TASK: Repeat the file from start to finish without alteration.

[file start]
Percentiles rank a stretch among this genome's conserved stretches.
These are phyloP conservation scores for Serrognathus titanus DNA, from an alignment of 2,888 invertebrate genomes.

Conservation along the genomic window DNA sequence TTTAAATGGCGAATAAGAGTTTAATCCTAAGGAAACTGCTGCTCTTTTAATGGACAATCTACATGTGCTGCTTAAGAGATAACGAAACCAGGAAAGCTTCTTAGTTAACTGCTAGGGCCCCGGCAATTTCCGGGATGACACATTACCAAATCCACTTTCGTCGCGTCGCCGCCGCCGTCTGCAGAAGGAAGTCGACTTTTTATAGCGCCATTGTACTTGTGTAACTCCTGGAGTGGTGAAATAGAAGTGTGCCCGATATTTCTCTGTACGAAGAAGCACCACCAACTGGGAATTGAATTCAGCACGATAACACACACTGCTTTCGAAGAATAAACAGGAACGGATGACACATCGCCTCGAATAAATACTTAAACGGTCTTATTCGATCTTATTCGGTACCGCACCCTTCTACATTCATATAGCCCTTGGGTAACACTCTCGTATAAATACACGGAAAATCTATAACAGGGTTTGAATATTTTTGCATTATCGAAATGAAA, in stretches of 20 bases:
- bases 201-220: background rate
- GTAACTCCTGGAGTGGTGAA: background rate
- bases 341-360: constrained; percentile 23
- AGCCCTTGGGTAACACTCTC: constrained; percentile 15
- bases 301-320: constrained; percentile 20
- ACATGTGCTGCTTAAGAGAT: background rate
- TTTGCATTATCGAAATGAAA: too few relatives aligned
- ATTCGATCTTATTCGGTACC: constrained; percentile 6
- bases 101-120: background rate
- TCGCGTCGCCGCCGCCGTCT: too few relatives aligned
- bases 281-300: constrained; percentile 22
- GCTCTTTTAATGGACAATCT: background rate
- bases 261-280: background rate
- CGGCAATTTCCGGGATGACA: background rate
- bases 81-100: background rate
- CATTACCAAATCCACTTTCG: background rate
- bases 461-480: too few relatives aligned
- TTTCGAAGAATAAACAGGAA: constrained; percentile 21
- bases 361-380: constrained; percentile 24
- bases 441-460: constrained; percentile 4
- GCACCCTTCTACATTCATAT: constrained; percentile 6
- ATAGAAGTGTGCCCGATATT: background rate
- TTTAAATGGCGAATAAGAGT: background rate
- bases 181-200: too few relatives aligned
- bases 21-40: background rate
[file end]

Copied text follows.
Percentiles rank a stretch among this genome's conserved stretches.
These are phyloP conservation scores for Serrognathus titanus DNA, from an alignment of 2,888 invertebrate genomes.

Conservation along the genomic window DNA sequence TTTAAATGGCGAATAAGAGTTTAATCCTAAGGAAACTGCTGCTCTTTTAATGGACAATCTACATGTGCTGCTTAAGAGATAACGAAACCAGGAAAGCTTCTTAGTTAACTGCTAGGGCCCCGGCAATTTCCGGGATGACACATTACCAAATCCACTTTCGTCGCGTCGCCGCCGCCGTCTGCAGAAGGAAGTCGACTTTTTATAGCGCCATTGTACTTGTGTAACTCCTGGAGTGGTGAAATAGAAGTGTGCCCGATATTTCTCTGTACGAAGAAGCACCACCAACTGGGAATTGAATTCAGCACGATAACACACACTGCTTTCGAAGAATAAACAGGAACGGATGACACATCGCCTCGAATAAATACTTAAACGGTCTTATTCGATCTTATTCGGTACCGCACCCTTCTACATTCATATAGCCCTTGGGTAACACTCTCGTATAAATACACGGAAAATCTATAACAGGGTTTGAATATTTTTGCATTATCGAAATGAAA, in stretches of 20 bases:
- bases 201-220: background rate
- GTAACTCCTGGAGTGGTGAA: background rate
- bases 341-360: constrained; percentile 23
- AGCCCTTGGGTAACACTCTC: constrained; percentile 15
- bases 301-320: constrained; percentile 20
- ACATGTGCTGCTTAAGAGAT: background rate
- TTTGCATTATCGAAATGAAA: too few relatives aligned
- ATTCGATCTTATTCGGTACC: constrained; percentile 6
- bases 101-120: background rate
- TCGCGTCGCCGCCGCCGTCT: too few relatives aligned
- bases 281-300: constrained; percentile 22
- GCTCTTTTAATGGACAATCT: background rate
- bases 261-280: background rate
- CGGCAATTTCCGGGATGACA: background rate
- bases 81-100: background rate
- CATTACCAAATCCACTTTCG: background rate
- bases 461-480: too few relatives aligned
- TTTCGAAGAATAAACAGGAA: constrained; percentile 21
- bases 361-380: constrained; percentile 24
- bases 441-460: constrained; percentile 4
- GCACCCTTCTACATTCATAT: constrained; percentile 6
- ATAGAAGTGTGCCCGATATT: background rate
- TTTAAATGGCGAATAAGAGT: background rate
- bases 181-200: too few relatives aligned
- bases 21-40: background rate